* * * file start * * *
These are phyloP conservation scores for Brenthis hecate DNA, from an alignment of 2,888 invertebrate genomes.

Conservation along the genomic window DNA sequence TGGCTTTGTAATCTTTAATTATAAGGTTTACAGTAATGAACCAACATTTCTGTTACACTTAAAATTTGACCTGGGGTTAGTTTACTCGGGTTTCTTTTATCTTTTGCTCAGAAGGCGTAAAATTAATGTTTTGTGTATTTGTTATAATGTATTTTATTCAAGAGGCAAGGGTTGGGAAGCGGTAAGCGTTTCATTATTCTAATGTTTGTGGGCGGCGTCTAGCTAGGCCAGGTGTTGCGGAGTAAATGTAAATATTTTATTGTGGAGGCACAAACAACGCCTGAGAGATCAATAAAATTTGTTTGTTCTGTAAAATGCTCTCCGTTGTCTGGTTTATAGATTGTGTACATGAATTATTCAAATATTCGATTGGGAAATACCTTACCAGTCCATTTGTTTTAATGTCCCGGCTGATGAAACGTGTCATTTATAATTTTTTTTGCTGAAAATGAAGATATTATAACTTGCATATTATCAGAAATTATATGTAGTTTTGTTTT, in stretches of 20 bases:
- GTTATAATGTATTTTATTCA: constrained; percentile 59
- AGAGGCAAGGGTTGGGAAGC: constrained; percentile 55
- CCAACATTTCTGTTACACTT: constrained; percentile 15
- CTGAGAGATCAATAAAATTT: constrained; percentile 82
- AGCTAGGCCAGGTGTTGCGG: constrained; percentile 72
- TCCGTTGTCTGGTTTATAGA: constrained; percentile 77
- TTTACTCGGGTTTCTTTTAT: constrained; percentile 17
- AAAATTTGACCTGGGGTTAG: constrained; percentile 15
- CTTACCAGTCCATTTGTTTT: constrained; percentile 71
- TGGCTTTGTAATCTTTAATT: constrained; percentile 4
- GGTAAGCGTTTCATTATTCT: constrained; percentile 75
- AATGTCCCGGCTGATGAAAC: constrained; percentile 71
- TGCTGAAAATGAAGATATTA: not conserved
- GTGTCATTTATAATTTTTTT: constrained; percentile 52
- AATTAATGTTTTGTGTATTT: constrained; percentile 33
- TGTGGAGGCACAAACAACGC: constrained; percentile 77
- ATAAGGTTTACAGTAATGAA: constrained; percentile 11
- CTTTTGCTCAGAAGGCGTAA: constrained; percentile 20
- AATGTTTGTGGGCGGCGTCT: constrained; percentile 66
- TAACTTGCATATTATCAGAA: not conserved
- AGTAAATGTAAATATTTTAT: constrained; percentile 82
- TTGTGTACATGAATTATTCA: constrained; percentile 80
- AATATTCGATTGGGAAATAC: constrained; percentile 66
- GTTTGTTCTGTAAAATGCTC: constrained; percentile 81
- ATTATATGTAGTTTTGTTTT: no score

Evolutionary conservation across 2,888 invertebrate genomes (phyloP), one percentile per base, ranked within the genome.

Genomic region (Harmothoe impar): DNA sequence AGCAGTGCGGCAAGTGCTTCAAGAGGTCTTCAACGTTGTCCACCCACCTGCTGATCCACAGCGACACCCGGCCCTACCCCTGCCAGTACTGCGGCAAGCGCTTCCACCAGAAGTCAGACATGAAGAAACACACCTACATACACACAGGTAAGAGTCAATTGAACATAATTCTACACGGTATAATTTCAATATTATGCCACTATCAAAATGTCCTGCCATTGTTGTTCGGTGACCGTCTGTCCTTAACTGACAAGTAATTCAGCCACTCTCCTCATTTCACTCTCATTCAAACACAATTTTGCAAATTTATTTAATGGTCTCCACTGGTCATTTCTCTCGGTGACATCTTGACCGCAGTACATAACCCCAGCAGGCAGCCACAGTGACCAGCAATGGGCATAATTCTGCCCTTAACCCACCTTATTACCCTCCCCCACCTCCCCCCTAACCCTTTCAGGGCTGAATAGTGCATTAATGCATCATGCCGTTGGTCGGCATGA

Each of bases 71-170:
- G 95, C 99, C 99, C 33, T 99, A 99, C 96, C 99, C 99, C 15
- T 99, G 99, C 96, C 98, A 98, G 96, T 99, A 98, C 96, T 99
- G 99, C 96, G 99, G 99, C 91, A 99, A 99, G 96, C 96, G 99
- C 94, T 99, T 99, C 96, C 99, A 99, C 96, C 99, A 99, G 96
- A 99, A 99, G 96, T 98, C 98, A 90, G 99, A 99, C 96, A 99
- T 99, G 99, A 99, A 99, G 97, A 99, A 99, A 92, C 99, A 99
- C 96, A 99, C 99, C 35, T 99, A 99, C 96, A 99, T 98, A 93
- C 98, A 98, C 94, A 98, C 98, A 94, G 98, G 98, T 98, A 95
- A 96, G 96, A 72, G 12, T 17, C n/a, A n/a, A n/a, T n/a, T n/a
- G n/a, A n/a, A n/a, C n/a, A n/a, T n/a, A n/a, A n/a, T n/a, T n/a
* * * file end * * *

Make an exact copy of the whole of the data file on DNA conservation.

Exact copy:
These are phyloP conservation scores for Brenthis hecate DNA, from an alignment of 2,888 invertebrate genomes.

Conservation along the genomic window DNA sequence TGGCTTTGTAATCTTTAATTATAAGGTTTACAGTAATGAACCAACATTTCTGTTACACTTAAAATTTGACCTGGGGTTAGTTTACTCGGGTTTCTTTTATCTTTTGCTCAGAAGGCGTAAAATTAATGTTTTGTGTATTTGTTATAATGTATTTTATTCAAGAGGCAAGGGTTGGGAAGCGGTAAGCGTTTCATTATTCTAATGTTTGTGGGCGGCGTCTAGCTAGGCCAGGTGTTGCGGAGTAAATGTAAATATTTTATTGTGGAGGCACAAACAACGCCTGAGAGATCAATAAAATTTGTTTGTTCTGTAAAATGCTCTCCGTTGTCTGGTTTATAGATTGTGTACATGAATTATTCAAATATTCGATTGGGAAATACCTTACCAGTCCATTTGTTTTAATGTCCCGGCTGATGAAACGTGTCATTTATAATTTTTTTTGCTGAAAATGAAGATATTATAACTTGCATATTATCAGAAATTATATGTAGTTTTGTTTT, in stretches of 20 bases:
- GTTATAATGTATTTTATTCA: constrained; percentile 59
- AGAGGCAAGGGTTGGGAAGC: constrained; percentile 55
- CCAACATTTCTGTTACACTT: constrained; percentile 15
- CTGAGAGATCAATAAAATTT: constrained; percentile 82
- AGCTAGGCCAGGTGTTGCGG: constrained; percentile 72
- TCCGTTGTCTGGTTTATAGA: constrained; percentile 77
- TTTACTCGGGTTTCTTTTAT: constrained; percentile 17
- AAAATTTGACCTGGGGTTAG: constrained; percentile 15
- CTTACCAGTCCATTTGTTTT: constrained; percentile 71
- TGGCTTTGTAATCTTTAATT: constrained; percentile 4
- GGTAAGCGTTTCATTATTCT: constrained; percentile 75
- AATGTCCCGGCTGATGAAAC: constrained; percentile 71
- TGCTGAAAATGAAGATATTA: not conserved
- GTGTCATTTATAATTTTTTT: constrained; percentile 52
- AATTAATGTTTTGTGTATTT: constrained; percentile 33
- TGTGGAGGCACAAACAACGC: constrained; percentile 77
- ATAAGGTTTACAGTAATGAA: constrained; percentile 11
- CTTTTGCTCAGAAGGCGTAA: constrained; percentile 20
- AATGTTTGTGGGCGGCGTCT: constrained; percentile 66
- TAACTTGCATATTATCAGAA: not conserved
- AGTAAATGTAAATATTTTAT: constrained; percentile 82
- TTGTGTACATGAATTATTCA: constrained; percentile 80
- AATATTCGATTGGGAAATAC: constrained; percentile 66
- GTTTGTTCTGTAAAATGCTC: constrained; percentile 81
- ATTATATGTAGTTTTGTTTT: no score

Evolutionary conservation across 2,888 invertebrate genomes (phyloP), one percentile per base, ranked within the genome.

Genomic region (Harmothoe impar): DNA sequence AGCAGTGCGGCAAGTGCTTCAAGAGGTCTTCAACGTTGTCCACCCACCTGCTGATCCACAGCGACACCCGGCCCTACCCCTGCCAGTACTGCGGCAAGCGCTTCCACCAGAAGTCAGACATGAAGAAACACACCTACATACACACAGGTAAGAGTCAATTGAACATAATTCTACACGGTATAATTTCAATATTATGCCACTATCAAAATGTCCTGCCATTGTTGTTCGGTGACCGTCTGTCCTTAACTGACAAGTAATTCAGCCACTCTCCTCATTTCACTCTCATTCAAACACAATTTTGCAAATTTATTTAATGGTCTCCACTGGTCATTTCTCTCGGTGACATCTTGACCGCAGTACATAACCCCAGCAGGCAGCCACAGTGACCAGCAATGGGCATAATTCTGCCCTTAACCCACCTTATTACCCTCCCCCACCTCCCCCCTAACCCTTTCAGGGCTGAATAGTGCATTAATGCATCATGCCGTTGGTCGGCATGA

Each of bases 71-170:
- G 95, C 99, C 99, C 33, T 99, A 99, C 96, C 99, C 99, C 15
- T 99, G 99, C 96, C 98, A 98, G 96, T 99, A 98, C 96, T 99
- G 99, C 96, G 99, G 99, C 91, A 99, A 99, G 96, C 96, G 99
- C 94, T 99, T 99, C 96, C 99, A 99, C 96, C 99, A 99, G 96
- A 99, A 99, G 96, T 98, C 98, A 90, G 99, A 99, C 96, A 99
- T 99, G 99, A 99, A 99, G 97, A 99, A 99, A 92, C 99, A 99
- C 96, A 99, C 99, C 35, T 99, A 99, C 96, A 99, T 98, A 93
- C 98, A 98, C 94, A 98, C 98, A 94, G 98, G 98, T 98, A 95
- A 96, G 96, A 72, G 12, T 17, C n/a, A n/a, A n/a, T n/a, T n/a
- G n/a, A n/a, A n/a, C n/a, A n/a, T n/a, A n/a, A n/a, T n/a, T n/a